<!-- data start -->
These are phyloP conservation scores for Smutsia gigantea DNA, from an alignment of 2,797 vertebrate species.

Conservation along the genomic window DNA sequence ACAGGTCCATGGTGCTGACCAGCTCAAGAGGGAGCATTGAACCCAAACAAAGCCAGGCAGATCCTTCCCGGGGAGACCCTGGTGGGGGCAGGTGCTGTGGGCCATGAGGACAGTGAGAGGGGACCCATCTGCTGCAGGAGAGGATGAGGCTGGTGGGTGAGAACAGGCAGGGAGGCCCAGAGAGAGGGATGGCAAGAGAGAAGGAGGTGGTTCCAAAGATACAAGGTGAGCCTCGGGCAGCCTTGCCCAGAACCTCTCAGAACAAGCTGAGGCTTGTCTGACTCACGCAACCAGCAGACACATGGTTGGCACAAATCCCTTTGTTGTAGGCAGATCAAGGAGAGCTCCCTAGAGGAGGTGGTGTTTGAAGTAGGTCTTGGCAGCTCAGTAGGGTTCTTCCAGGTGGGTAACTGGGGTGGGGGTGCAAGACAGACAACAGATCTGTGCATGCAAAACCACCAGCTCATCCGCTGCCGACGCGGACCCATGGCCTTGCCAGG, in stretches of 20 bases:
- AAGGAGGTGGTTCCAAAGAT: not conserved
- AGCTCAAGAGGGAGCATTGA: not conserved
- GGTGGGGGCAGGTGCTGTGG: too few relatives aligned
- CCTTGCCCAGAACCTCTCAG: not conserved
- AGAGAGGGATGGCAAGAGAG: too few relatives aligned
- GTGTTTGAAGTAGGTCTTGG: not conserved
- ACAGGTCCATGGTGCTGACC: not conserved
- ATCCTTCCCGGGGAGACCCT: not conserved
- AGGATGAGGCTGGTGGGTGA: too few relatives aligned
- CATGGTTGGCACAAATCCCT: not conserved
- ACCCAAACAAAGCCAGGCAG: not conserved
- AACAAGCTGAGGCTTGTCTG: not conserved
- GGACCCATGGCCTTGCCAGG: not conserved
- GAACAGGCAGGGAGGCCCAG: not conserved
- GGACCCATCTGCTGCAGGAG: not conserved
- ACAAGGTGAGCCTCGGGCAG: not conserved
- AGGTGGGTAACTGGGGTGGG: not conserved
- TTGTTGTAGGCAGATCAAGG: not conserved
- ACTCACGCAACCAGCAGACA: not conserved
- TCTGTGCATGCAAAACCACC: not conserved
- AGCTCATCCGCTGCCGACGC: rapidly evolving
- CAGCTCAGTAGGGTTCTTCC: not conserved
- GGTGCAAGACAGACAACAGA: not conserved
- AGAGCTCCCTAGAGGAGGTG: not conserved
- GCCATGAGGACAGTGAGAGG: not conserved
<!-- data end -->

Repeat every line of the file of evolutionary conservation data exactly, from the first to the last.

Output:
These are phyloP conservation scores for Smutsia gigantea DNA, from an alignment of 2,797 vertebrate species.

Conservation along the genomic window DNA sequence ACAGGTCCATGGTGCTGACCAGCTCAAGAGGGAGCATTGAACCCAAACAAAGCCAGGCAGATCCTTCCCGGGGAGACCCTGGTGGGGGCAGGTGCTGTGGGCCATGAGGACAGTGAGAGGGGACCCATCTGCTGCAGGAGAGGATGAGGCTGGTGGGTGAGAACAGGCAGGGAGGCCCAGAGAGAGGGATGGCAAGAGAGAAGGAGGTGGTTCCAAAGATACAAGGTGAGCCTCGGGCAGCCTTGCCCAGAACCTCTCAGAACAAGCTGAGGCTTGTCTGACTCACGCAACCAGCAGACACATGGTTGGCACAAATCCCTTTGTTGTAGGCAGATCAAGGAGAGCTCCCTAGAGGAGGTGGTGTTTGAAGTAGGTCTTGGCAGCTCAGTAGGGTTCTTCCAGGTGGGTAACTGGGGTGGGGGTGCAAGACAGACAACAGATCTGTGCATGCAAAACCACCAGCTCATCCGCTGCCGACGCGGACCCATGGCCTTGCCAGG, in stretches of 20 bases:
- AAGGAGGTGGTTCCAAAGAT: not conserved
- AGCTCAAGAGGGAGCATTGA: not conserved
- GGTGGGGGCAGGTGCTGTGG: too few relatives aligned
- CCTTGCCCAGAACCTCTCAG: not conserved
- AGAGAGGGATGGCAAGAGAG: too few relatives aligned
- GTGTTTGAAGTAGGTCTTGG: not conserved
- ACAGGTCCATGGTGCTGACC: not conserved
- ATCCTTCCCGGGGAGACCCT: not conserved
- AGGATGAGGCTGGTGGGTGA: too few relatives aligned
- CATGGTTGGCACAAATCCCT: not conserved
- ACCCAAACAAAGCCAGGCAG: not conserved
- AACAAGCTGAGGCTTGTCTG: not conserved
- GGACCCATGGCCTTGCCAGG: not conserved
- GAACAGGCAGGGAGGCCCAG: not conserved
- GGACCCATCTGCTGCAGGAG: not conserved
- ACAAGGTGAGCCTCGGGCAG: not conserved
- AGGTGGGTAACTGGGGTGGG: not conserved
- TTGTTGTAGGCAGATCAAGG: not conserved
- ACTCACGCAACCAGCAGACA: not conserved
- TCTGTGCATGCAAAACCACC: not conserved
- AGCTCATCCGCTGCCGACGC: rapidly evolving
- CAGCTCAGTAGGGTTCTTCC: not conserved
- GGTGCAAGACAGACAACAGA: not conserved
- AGAGCTCCCTAGAGGAGGTG: not conserved
- GCCATGAGGACAGTGAGAGG: not conserved